The Australian Greens are focusing on climate change and the need to transition to renewable energy at its annual conference in Adelaide.
The Australian Greens are demanding the country declare a "climate emergency" while calling for a royal commission into the Murray-Darling Basin plan.
Aside from those core messages at the party's annual conference, Greens leader Richard Di Natale also had a crack at the Labor Party for capitulating on the Morrison government's personal income tax cuts.
And he urged Australia to forge an independent, non-aligned foreign policy rather being tied to a "dangerous and unhinged" US President in Donald Trump.
"It's now clearer than ever that the Greens are the real opposition," Senator Di Natale declared at the Greens national conference in Adelaide on Saturday in response to the actions of Labor since the May election.
"We don't believe one thing before an election and another thing after it."
Addressing reporters after his speech, Senator Di Natale said a key focus for the conference will be the transition from coal and fossil fuels to renewable energy.
"There needs to be a transition that brings tens of thousands of new jobs and that looks after people so that we are better off as a result of making this transition," he said.
"Unless you accept that there is a serous problem you're not going to come up with the solutions that are necessary to deal with it."
Greens federal spokesman on climate change, Adam Bandt said he hopes to bring a motion to have the parliament declare a climate emergency before the end of the year.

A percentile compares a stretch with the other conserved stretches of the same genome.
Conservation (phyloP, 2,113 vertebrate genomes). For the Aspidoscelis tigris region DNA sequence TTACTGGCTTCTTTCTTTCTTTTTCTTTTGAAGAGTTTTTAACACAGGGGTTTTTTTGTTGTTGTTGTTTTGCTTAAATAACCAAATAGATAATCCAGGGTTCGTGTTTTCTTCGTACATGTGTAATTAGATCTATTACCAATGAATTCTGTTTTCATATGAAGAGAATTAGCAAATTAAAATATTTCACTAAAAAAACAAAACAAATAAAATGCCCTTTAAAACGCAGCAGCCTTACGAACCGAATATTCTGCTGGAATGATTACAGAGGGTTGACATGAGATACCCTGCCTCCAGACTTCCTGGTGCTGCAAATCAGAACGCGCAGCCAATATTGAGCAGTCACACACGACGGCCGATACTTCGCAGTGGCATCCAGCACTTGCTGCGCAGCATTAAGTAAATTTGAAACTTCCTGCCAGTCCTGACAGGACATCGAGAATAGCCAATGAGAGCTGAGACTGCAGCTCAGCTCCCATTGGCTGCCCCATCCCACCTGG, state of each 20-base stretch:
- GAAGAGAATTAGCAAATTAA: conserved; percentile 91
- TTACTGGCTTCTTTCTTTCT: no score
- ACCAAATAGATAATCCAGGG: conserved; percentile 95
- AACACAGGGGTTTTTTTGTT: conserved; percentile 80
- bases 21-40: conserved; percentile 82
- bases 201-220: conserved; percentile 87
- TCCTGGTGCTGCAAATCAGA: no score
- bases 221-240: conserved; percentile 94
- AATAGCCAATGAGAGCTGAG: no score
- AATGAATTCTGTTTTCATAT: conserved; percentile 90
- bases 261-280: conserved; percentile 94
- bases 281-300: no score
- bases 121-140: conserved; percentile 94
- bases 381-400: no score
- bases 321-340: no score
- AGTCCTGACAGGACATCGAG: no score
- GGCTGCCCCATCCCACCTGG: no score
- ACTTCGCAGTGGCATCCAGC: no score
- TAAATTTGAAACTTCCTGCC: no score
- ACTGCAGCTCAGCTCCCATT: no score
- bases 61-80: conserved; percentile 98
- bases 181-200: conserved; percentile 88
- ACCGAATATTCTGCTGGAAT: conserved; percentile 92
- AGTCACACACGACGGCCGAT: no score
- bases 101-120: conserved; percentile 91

He said the UK, France and Canada have already made such declarations, as has the ACT government. Labor and the crossbench also took climate change policies to the election.
"We think there is a really good chance in having the parliament unanimously declare a climate change emergency before the end of the year," Mr Bandt told reporters.
In the near-term, South Australian Greens senator Sarah Hanson-Young said the Greens will be debating a bill to establish a royal commission into the Murray Darling Basin water plan when parliament returns on Monday.
"For far too long, rorts have gone on, public money has been spent, we have got a million dead fish and farmers are struggling," she told reporters.
Asked about the growing tensions between the US and Iran, Senator Di Natale said he is "very concerned".
"What we have are competing powers - one dominated by a nation that doesn't believe in upholding human rights and another one led by a dangerous and unhinged president," he said.
"That is a recipe for catastrophe and Australia should take no part."